Home-grown pop quartet The Sam Willows' second album a result of 'confusing' times

(From left) Singer and guitarist Benjamin Kheng, singer Sandra Riley Tang, bass player Narelle Kheng and guitarist and singer Jonathan Chua.
(From left) Singer and guitarist Benjamin Kheng, singer Sandra Riley Tang, bass player Narelle Kheng and guitarist and singer Jonathan Chua.ST PHOTO: LEE JIA WEN

SINGAPORE - In the words of The Sam Willows, one of the most successful home-grown English pop acts in recent years, their second album I Know, But Where is "a bit of a joyful mess".

"This album was written at a time in our lives when it was very confusing," says singer and bass player Narelle Kheng, 24. "I think we're all going through a phase where you're growing up, but want to stay a child, but at the same time, you're flooded with responsibilities. You want to play, but you are also confused - you don't really know who you are."

The 11-track album, now out on online music platforms such as Spotify and Apple Music, comes three years after their full-length debut Take Heart, made during a time when the band were feeling more "hopeful".

The new songs are more about them discovering themselves, says guitarist and singer Jonathan Chua, 28. "During Take Heart, we were at a different phase in our lives, we were transitioning from school and part-time work and, now, it's time to be adults."

I Know, But Where includes four singles released in the past year: Keep Me Jealous, Papa Money, Save Myself and Robot. The four songs have racked up more than 10 million streams in total and have all achieved gold status. The band were presented with the awards at the new record's press launch at private members' club 1880 on July 5.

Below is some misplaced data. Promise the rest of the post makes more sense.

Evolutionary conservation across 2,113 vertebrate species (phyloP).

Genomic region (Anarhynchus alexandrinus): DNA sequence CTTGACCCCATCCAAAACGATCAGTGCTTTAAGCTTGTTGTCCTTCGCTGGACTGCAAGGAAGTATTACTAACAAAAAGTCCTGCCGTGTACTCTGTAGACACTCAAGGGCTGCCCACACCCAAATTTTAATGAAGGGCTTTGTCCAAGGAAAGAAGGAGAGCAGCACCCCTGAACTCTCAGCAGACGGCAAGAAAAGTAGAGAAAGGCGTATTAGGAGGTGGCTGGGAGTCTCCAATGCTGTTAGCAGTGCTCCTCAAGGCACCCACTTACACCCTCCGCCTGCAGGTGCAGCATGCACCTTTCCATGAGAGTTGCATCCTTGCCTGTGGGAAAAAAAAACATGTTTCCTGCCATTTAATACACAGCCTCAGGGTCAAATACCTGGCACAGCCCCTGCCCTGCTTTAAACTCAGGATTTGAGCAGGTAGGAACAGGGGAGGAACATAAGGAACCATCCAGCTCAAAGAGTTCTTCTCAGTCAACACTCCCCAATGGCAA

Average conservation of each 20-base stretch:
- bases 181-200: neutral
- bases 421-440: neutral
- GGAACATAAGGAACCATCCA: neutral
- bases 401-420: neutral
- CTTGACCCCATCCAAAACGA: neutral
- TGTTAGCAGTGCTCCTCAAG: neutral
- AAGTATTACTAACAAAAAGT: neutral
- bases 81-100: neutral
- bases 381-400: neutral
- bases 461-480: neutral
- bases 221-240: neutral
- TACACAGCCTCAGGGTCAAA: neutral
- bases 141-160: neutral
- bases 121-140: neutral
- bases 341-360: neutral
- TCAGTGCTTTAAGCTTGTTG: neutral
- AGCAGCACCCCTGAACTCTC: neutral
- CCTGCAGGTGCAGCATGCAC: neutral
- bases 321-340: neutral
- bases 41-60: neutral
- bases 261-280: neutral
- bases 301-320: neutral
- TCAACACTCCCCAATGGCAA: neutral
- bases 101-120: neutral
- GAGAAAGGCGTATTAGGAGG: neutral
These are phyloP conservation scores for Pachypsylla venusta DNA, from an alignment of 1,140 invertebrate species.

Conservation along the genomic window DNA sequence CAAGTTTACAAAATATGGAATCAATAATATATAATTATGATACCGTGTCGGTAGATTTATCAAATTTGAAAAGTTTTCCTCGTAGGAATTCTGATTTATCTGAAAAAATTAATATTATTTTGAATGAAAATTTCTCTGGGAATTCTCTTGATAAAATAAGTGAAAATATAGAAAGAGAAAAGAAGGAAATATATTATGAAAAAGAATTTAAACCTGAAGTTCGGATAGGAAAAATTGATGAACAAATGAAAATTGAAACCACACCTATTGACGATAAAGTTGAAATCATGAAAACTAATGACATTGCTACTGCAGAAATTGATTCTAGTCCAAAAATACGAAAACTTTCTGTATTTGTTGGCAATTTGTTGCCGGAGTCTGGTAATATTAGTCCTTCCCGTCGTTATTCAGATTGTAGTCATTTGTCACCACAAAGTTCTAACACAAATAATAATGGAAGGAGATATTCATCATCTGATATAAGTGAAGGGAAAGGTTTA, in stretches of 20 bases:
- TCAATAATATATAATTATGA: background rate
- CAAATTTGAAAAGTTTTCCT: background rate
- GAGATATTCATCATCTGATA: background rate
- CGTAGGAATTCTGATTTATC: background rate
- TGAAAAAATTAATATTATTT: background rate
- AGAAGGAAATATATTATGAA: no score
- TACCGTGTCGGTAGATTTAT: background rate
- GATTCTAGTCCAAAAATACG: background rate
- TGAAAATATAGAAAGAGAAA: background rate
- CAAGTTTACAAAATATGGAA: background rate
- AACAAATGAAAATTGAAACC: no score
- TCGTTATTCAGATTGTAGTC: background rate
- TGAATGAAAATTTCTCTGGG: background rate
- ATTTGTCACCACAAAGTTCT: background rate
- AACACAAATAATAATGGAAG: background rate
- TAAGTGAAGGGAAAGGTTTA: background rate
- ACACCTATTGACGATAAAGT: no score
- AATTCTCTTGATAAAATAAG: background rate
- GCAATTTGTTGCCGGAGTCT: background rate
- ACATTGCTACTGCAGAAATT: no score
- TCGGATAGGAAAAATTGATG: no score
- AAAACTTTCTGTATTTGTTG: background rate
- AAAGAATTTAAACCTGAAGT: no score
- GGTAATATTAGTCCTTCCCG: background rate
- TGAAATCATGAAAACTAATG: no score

CDs as well as merchandise, such as T-shirts and caps, will be sold at a pop-up store at *Scape on July 7 and 8. The band - which also comprises singer, guitarist and Narelle's older brother Benjamin, 27, as well as singer Sandra Riley Tang, 27 - will be making an appearance there on July 8 at 4pm.

As with the songs on Take Heart, the band travelled to Stockholm, Sweden, for the recordings and worked with producers such as Harry Sommerdahl, known for his works with acts like British-Irish boyband The Wanted, and Fredrik Haggstam, who scored a global hit with American dance music duo The Chainsmokers.

 

Unlike past works, in which the members wrote their parts individually, the new songs are the result of them writing and composing the songs together from scratch.

The music may sound like slick, studio-produced electronic pop, but the band say that at its core, it was designed to be played live.

Benjamin Kheng says: "Songs like Save Myself and Need Your Number started out with completely different instrumentation, more trendy and (in line with) what's on the market. But we were not feeling it, so we went back to what we liked - synths and guitars.

"Although it's a pop album, you hear a lot of analogue instruments. That's the mishmash vibe we settled on."

Formed in late 2011, the quartet released their debut EP the following year. Take Heart, released in 2015 after the band signed on with record label Sony Music, includes multi-platinum singles such as the title track, which has notched up 1.6 million views on YouTube.

Besides local shows, the band have done tours in North America, Australia and South Korea. In 2016, they played a headlining show at The Coliseum at Hard Rock Hotel Singapore to 2,500 fans.